There will be dramatic changes in climate and more pressure in the future to produce renewable resources such as food, fodder and bioenergy. It is important that decisions for management of our natural resources are based on the best available science. To achieve this, ecologists need to get much better at synthesizing our knowledge of how drivers influence ecosystems and forecasting scenarios for future land management. My research focuses on the specific topic of plant-pollinator interactions and the ecosystem service of pollination. The processes that will be involved in forecasting pollination depend the time scale. In the short-term, processes such as phylogeny, abundance, phenology, and trait matching are important, whereas in the longer-term, processes such as climate, population dynamics, dispersal, extinction and evolution are important. In long-term empirical studies, extinctions are non-random, with certain clades of species being more vulnerable. A general understanding of the effects of drivers on plant-pollinator interaction networks is currently challenged by differences across study in taxonomic, spatial and temporal grains as well as methodology. New technologies in hardware, machine learning and computer vision will allow for more standardized monitoring at broader spatio-temporal scales than was previously possible. However, these might not capture several important aspects of pollinator biodiversity.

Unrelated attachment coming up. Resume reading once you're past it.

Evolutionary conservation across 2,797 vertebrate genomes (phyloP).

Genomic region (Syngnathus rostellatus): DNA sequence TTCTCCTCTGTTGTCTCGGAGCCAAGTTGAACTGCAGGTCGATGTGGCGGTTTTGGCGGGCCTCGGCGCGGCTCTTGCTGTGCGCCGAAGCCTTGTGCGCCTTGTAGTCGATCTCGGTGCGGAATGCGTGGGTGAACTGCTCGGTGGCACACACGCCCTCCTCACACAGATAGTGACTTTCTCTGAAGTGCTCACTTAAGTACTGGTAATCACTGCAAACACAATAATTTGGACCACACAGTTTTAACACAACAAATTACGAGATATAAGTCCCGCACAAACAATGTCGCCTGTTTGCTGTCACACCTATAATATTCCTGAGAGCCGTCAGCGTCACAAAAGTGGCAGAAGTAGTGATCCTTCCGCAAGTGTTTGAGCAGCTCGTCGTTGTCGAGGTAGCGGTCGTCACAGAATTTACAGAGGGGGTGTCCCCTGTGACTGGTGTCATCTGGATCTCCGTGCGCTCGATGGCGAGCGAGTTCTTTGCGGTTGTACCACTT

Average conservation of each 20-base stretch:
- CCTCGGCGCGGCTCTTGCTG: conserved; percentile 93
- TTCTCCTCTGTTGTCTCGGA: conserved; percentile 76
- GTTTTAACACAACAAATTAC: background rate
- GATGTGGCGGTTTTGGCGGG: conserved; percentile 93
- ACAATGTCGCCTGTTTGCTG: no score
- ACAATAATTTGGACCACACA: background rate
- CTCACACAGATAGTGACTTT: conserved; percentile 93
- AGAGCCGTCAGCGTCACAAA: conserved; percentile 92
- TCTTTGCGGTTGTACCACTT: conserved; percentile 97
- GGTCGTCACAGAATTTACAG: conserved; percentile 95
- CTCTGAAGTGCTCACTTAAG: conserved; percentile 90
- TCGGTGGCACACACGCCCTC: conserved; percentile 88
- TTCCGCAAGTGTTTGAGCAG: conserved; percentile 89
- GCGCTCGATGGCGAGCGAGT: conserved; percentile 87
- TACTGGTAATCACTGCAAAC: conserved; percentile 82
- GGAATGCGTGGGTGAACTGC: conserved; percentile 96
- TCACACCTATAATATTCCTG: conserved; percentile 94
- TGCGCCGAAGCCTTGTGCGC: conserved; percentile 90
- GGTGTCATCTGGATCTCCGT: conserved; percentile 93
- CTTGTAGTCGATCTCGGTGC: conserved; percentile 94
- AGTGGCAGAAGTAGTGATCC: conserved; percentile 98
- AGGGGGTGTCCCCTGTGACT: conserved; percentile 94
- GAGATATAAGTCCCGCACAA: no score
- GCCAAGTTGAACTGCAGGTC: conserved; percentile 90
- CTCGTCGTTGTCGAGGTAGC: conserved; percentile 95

In this seminar, Prof Knight will give an overview of plant-pollinator interactions and the ecosystem service of pollination, visiting long and short term projections and processes, and discuss the various challenges, solutions, and nuanced imperfections presented in contemporary approaches to capturing the complexities of pollinator biodiversity.
About the speaker
Tiffany Knight is a Professor at the Helmholtz Center for Environmental Research (UFZ), Martin Luther University, and the German Center For Integrative Biodiversity Research (iDiv) in Germany. She is a community ecologist and is interested in understanding how plant-pollinator interactions change across environmental gradients and the consequences for plant reproduction and population dynamics. She started her research career in Florida, and spent time working on ecological synthesis projects in the USA before moving to Germany to become a Humboldt Professor in 2016.